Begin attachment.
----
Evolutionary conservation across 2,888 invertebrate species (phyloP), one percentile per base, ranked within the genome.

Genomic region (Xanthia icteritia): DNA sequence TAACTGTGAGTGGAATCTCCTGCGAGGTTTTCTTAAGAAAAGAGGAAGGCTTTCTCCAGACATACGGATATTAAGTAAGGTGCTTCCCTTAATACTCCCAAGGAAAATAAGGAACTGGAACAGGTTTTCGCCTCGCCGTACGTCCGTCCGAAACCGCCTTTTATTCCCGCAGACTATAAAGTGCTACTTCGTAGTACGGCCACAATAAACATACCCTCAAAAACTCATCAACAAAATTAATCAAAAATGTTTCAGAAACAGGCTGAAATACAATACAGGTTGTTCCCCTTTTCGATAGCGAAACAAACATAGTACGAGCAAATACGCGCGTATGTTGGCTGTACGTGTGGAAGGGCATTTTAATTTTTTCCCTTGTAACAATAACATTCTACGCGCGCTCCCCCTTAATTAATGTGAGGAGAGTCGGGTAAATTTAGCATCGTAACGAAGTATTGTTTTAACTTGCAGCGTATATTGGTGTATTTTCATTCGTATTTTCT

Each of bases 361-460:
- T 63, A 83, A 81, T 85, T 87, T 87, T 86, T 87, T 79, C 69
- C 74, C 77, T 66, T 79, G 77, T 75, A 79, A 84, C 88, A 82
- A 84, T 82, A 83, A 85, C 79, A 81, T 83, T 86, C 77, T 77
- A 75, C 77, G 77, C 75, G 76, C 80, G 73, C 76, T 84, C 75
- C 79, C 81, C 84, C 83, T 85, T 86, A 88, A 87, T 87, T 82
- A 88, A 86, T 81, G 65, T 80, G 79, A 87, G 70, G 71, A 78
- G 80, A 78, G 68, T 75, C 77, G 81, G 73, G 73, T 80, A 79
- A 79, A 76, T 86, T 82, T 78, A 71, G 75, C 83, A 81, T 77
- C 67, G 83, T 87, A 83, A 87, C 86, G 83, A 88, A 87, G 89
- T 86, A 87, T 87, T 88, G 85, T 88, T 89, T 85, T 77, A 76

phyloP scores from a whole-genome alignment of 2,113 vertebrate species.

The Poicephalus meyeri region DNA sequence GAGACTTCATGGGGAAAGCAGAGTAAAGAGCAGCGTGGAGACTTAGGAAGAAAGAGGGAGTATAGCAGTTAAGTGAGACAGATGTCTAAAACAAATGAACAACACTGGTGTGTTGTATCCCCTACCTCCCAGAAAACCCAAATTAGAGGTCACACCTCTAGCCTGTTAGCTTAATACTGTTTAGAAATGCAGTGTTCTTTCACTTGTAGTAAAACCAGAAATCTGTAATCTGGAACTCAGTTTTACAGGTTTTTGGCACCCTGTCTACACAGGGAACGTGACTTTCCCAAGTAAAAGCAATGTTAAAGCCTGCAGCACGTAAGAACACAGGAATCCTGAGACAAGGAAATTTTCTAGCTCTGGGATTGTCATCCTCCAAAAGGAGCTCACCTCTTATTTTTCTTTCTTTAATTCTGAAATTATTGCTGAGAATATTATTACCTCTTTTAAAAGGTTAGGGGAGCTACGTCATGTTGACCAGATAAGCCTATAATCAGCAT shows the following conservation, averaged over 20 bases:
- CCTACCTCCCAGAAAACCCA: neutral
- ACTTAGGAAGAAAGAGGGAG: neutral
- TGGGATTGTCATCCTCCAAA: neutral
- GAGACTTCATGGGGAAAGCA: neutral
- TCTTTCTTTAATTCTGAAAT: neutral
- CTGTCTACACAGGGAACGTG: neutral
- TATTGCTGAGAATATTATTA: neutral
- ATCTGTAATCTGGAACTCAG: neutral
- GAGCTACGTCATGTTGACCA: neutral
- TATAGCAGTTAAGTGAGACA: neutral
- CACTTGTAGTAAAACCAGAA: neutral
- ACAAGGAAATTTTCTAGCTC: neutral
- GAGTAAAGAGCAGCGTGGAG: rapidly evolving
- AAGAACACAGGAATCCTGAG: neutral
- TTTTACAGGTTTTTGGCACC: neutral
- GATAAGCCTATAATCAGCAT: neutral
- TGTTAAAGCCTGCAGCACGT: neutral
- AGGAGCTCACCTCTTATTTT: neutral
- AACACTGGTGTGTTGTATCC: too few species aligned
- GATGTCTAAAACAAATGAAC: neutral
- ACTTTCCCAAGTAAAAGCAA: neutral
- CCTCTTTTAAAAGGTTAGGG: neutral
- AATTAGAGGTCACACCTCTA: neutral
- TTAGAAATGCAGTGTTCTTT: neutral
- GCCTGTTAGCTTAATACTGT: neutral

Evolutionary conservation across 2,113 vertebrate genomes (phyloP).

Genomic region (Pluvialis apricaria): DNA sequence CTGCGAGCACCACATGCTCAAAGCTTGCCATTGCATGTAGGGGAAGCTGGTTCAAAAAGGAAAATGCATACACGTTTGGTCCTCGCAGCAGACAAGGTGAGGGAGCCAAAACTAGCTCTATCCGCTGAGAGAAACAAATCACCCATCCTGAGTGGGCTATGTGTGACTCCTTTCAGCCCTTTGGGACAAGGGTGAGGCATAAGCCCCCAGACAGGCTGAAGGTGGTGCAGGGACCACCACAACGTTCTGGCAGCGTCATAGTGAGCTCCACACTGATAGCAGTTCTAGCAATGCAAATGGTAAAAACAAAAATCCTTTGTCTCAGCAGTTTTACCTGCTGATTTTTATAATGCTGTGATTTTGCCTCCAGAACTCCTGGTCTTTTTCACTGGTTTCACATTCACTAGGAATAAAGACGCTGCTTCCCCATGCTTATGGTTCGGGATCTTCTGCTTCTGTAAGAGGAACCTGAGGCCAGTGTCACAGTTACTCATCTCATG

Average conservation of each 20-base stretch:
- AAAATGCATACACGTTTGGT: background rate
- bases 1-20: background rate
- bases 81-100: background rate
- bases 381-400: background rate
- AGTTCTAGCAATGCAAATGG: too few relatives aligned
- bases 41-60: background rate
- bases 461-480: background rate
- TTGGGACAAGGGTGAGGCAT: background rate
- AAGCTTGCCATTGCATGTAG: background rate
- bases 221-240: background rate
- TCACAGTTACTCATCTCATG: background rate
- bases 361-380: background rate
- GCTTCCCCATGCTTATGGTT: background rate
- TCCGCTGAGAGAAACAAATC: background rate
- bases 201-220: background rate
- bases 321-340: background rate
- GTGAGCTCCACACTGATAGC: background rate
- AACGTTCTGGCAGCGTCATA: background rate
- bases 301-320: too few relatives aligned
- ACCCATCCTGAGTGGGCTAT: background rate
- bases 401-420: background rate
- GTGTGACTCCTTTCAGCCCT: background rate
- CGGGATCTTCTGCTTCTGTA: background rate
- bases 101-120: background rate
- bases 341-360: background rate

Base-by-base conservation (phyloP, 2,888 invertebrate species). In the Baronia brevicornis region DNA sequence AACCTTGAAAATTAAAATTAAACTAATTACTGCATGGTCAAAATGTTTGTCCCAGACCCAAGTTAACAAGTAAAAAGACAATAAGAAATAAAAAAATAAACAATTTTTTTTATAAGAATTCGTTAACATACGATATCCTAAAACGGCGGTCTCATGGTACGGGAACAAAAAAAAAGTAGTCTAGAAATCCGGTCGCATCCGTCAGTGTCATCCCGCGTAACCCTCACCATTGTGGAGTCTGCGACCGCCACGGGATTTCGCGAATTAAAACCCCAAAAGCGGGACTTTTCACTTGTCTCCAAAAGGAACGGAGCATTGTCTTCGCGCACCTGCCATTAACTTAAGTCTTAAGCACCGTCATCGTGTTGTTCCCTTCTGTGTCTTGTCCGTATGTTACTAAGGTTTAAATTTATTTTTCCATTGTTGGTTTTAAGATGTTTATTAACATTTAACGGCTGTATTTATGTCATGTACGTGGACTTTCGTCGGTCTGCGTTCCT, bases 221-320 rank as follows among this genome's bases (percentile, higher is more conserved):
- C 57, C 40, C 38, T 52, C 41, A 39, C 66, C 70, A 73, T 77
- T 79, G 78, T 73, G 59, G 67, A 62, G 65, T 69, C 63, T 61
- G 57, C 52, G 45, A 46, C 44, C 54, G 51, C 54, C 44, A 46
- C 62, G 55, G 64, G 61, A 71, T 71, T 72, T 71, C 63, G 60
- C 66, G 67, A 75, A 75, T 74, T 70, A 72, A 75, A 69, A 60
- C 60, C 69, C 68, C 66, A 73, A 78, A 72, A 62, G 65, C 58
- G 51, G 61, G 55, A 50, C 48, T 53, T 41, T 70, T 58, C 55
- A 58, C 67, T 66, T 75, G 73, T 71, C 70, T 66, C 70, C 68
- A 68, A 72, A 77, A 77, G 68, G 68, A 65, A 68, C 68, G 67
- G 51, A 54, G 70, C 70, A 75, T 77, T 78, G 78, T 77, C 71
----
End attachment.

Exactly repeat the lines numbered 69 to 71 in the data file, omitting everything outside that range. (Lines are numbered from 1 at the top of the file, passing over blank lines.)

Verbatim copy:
Base-by-base conservation (phyloP, 2,888 invertebrate species). In the Baronia brevicornis region DNA sequence AACCTTGAAAATTAAAATTAAACTAATTACTGCATGGTCAAAATGTTTGTCCCAGACCCAAGTTAACAAGTAAAAAGACAATAAGAAATAAAAAAATAAACAATTTTTTTTATAAGAATTCGTTAACATACGATATCCTAAAACGGCGGTCTCATGGTACGGGAACAAAAAAAAAGTAGTCTAGAAATCCGGTCGCATCCGTCAGTGTCATCCCGCGTAACCCTCACCATTGTGGAGTCTGCGACCGCCACGGGATTTCGCGAATTAAAACCCCAAAAGCGGGACTTTTCACTTGTCTCCAAAAGGAACGGAGCATTGTCTTCGCGCACCTGCCATTAACTTAAGTCTTAAGCACCGTCATCGTGTTGTTCCCTTCTGTGTCTTGTCCGTATGTTACTAAGGTTTAAATTTATTTTTCCATTGTTGGTTTTAAGATGTTTATTAACATTTAACGGCTGTATTTATGTCATGTACGTGGACTTTCGTCGGTCTGCGTTCCT, bases 221-320 rank as follows among this genome's bases (percentile, higher is more conserved):
- C 57, C 40, C 38, T 52, C 41, A 39, C 66, C 70, A 73, T 77
- T 79, G 78, T 73, G 59, G 67, A 62, G 65, T 69, C 63, T 61